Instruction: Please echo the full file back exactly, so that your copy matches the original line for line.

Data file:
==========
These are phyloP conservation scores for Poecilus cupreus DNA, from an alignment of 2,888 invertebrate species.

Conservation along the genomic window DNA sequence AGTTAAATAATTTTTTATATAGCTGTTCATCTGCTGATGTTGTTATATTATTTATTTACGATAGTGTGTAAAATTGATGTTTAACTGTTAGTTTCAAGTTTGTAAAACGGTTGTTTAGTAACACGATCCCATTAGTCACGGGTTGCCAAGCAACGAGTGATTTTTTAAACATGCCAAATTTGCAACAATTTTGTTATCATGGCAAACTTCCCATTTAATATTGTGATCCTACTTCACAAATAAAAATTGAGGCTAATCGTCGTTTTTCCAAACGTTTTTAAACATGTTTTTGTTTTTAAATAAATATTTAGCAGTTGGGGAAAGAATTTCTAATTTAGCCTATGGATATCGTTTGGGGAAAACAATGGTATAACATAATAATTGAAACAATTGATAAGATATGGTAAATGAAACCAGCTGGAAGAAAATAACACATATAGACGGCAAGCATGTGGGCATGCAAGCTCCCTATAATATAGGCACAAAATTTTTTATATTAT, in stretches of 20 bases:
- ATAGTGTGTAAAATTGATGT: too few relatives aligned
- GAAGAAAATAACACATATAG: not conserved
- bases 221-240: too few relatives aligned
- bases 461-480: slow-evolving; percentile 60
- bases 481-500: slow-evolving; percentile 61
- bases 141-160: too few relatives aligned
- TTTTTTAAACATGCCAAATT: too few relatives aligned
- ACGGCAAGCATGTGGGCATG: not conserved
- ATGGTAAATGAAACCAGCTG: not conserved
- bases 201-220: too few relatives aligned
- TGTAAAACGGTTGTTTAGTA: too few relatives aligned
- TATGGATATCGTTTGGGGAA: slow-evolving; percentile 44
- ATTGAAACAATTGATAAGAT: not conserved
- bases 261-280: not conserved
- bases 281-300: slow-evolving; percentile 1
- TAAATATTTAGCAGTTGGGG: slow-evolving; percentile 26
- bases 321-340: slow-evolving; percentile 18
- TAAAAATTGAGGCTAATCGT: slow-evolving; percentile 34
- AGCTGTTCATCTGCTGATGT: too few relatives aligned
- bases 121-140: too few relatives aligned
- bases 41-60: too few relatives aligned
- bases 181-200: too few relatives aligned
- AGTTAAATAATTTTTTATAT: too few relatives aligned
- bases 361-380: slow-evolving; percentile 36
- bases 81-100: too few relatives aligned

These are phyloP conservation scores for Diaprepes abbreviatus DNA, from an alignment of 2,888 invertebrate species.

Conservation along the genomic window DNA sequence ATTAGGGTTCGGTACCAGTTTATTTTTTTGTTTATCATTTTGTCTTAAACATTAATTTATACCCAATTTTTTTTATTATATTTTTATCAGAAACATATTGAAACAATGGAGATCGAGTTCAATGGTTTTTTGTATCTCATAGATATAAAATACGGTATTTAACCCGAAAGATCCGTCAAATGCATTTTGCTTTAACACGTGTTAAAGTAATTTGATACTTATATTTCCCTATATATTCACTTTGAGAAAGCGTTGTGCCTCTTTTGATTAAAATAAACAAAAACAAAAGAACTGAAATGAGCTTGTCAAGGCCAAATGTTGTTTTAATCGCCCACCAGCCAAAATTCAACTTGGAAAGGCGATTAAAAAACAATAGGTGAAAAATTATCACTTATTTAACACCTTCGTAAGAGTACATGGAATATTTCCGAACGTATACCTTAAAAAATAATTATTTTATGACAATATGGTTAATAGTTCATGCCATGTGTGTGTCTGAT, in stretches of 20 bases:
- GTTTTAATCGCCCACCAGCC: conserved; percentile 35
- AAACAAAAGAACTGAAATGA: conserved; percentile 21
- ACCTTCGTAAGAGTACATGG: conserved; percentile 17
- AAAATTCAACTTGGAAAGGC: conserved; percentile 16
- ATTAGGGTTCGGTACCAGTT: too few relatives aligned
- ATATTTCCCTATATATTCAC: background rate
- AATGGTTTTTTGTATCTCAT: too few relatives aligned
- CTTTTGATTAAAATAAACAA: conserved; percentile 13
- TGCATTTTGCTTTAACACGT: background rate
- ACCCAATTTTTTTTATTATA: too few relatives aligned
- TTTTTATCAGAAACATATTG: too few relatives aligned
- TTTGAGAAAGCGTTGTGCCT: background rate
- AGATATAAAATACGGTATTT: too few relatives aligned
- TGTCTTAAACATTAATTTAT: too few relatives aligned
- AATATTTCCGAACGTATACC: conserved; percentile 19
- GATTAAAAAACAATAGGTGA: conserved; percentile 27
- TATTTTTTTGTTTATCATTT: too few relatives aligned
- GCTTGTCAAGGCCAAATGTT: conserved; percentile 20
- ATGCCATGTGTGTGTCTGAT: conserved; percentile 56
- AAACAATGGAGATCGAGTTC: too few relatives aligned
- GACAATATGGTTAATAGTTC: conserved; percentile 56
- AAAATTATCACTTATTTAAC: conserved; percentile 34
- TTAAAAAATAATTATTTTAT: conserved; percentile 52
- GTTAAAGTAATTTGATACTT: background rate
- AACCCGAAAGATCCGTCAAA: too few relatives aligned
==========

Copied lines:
These are phyloP conservation scores for Poecilus cupreus DNA, from an alignment of 2,888 invertebrate species.

Conservation along the genomic window DNA sequence AGTTAAATAATTTTTTATATAGCTGTTCATCTGCTGATGTTGTTATATTATTTATTTACGATAGTGTGTAAAATTGATGTTTAACTGTTAGTTTCAAGTTTGTAAAACGGTTGTTTAGTAACACGATCCCATTAGTCACGGGTTGCCAAGCAACGAGTGATTTTTTAAACATGCCAAATTTGCAACAATTTTGTTATCATGGCAAACTTCCCATTTAATATTGTGATCCTACTTCACAAATAAAAATTGAGGCTAATCGTCGTTTTTCCAAACGTTTTTAAACATGTTTTTGTTTTTAAATAAATATTTAGCAGTTGGGGAAAGAATTTCTAATTTAGCCTATGGATATCGTTTGGGGAAAACAATGGTATAACATAATAATTGAAACAATTGATAAGATATGGTAAATGAAACCAGCTGGAAGAAAATAACACATATAGACGGCAAGCATGTGGGCATGCAAGCTCCCTATAATATAGGCACAAAATTTTTTATATTAT, in stretches of 20 bases:
- ATAGTGTGTAAAATTGATGT: too few relatives aligned
- GAAGAAAATAACACATATAG: not conserved
- bases 221-240: too few relatives aligned
- bases 461-480: slow-evolving; percentile 60
- bases 481-500: slow-evolving; percentile 61
- bases 141-160: too few relatives aligned
- TTTTTTAAACATGCCAAATT: too few relatives aligned
- ACGGCAAGCATGTGGGCATG: not conserved
- ATGGTAAATGAAACCAGCTG: not conserved
- bases 201-220: too few relatives aligned
- TGTAAAACGGTTGTTTAGTA: too few relatives aligned
- TATGGATATCGTTTGGGGAA: slow-evolving; percentile 44
- ATTGAAACAATTGATAAGAT: not conserved
- bases 261-280: not conserved
- bases 281-300: slow-evolving; percentile 1
- TAAATATTTAGCAGTTGGGG: slow-evolving; percentile 26
- bases 321-340: slow-evolving; percentile 18
- TAAAAATTGAGGCTAATCGT: slow-evolving; percentile 34
- AGCTGTTCATCTGCTGATGT: too few relatives aligned
- bases 121-140: too few relatives aligned
- bases 41-60: too few relatives aligned
- bases 181-200: too few relatives aligned
- AGTTAAATAATTTTTTATAT: too few relatives aligned
- bases 361-380: slow-evolving; percentile 36
- bases 81-100: too few relatives aligned

These are phyloP conservation scores for Diaprepes abbreviatus DNA, from an alignment of 2,888 invertebrate species.

Conservation along the genomic window DNA sequence ATTAGGGTTCGGTACCAGTTTATTTTTTTGTTTATCATTTTGTCTTAAACATTAATTTATACCCAATTTTTTTTATTATATTTTTATCAGAAACATATTGAAACAATGGAGATCGAGTTCAATGGTTTTTTGTATCTCATAGATATAAAATACGGTATTTAACCCGAAAGATCCGTCAAATGCATTTTGCTTTAACACGTGTTAAAGTAATTTGATACTTATATTTCCCTATATATTCACTTTGAGAAAGCGTTGTGCCTCTTTTGATTAAAATAAACAAAAACAAAAGAACTGAAATGAGCTTGTCAAGGCCAAATGTTGTTTTAATCGCCCACCAGCCAAAATTCAACTTGGAAAGGCGATTAAAAAACAATAGGTGAAAAATTATCACTTATTTAACACCTTCGTAAGAGTACATGGAATATTTCCGAACGTATACCTTAAAAAATAATTATTTTATGACAATATGGTTAATAGTTCATGCCATGTGTGTGTCTGAT, in stretches of 20 bases:
- GTTTTAATCGCCCACCAGCC: conserved; percentile 35
- AAACAAAAGAACTGAAATGA: conserved; percentile 21
- ACCTTCGTAAGAGTACATGG: conserved; percentile 17
- AAAATTCAACTTGGAAAGGC: conserved; percentile 16
- ATTAGGGTTCGGTACCAGTT: too few relatives aligned
- ATATTTCCCTATATATTCAC: background rate
- AATGGTTTTTTGTATCTCAT: too few relatives aligned
- CTTTTGATTAAAATAAACAA: conserved; percentile 13
- TGCATTTTGCTTTAACACGT: background rate
- ACCCAATTTTTTTTATTATA: too few relatives aligned
- TTTTTATCAGAAACATATTG: too few relatives aligned
- TTTGAGAAAGCGTTGTGCCT: background rate
- AGATATAAAATACGGTATTT: too few relatives aligned
- TGTCTTAAACATTAATTTAT: too few relatives aligned
- AATATTTCCGAACGTATACC: conserved; percentile 19
- GATTAAAAAACAATAGGTGA: conserved; percentile 27
- TATTTTTTTGTTTATCATTT: too few relatives aligned
- GCTTGTCAAGGCCAAATGTT: conserved; percentile 20
- ATGCCATGTGTGTGTCTGAT: conserved; percentile 56
- AAACAATGGAGATCGAGTTC: too few relatives aligned
- GACAATATGGTTAATAGTTC: conserved; percentile 56
- AAAATTATCACTTATTTAAC: conserved; percentile 34
- TTAAAAAATAATTATTTTAT: conserved; percentile 52
- GTTAAAGTAATTTGATACTT: background rate
- AACCCGAAAGATCCGTCAAA: too few relatives aligned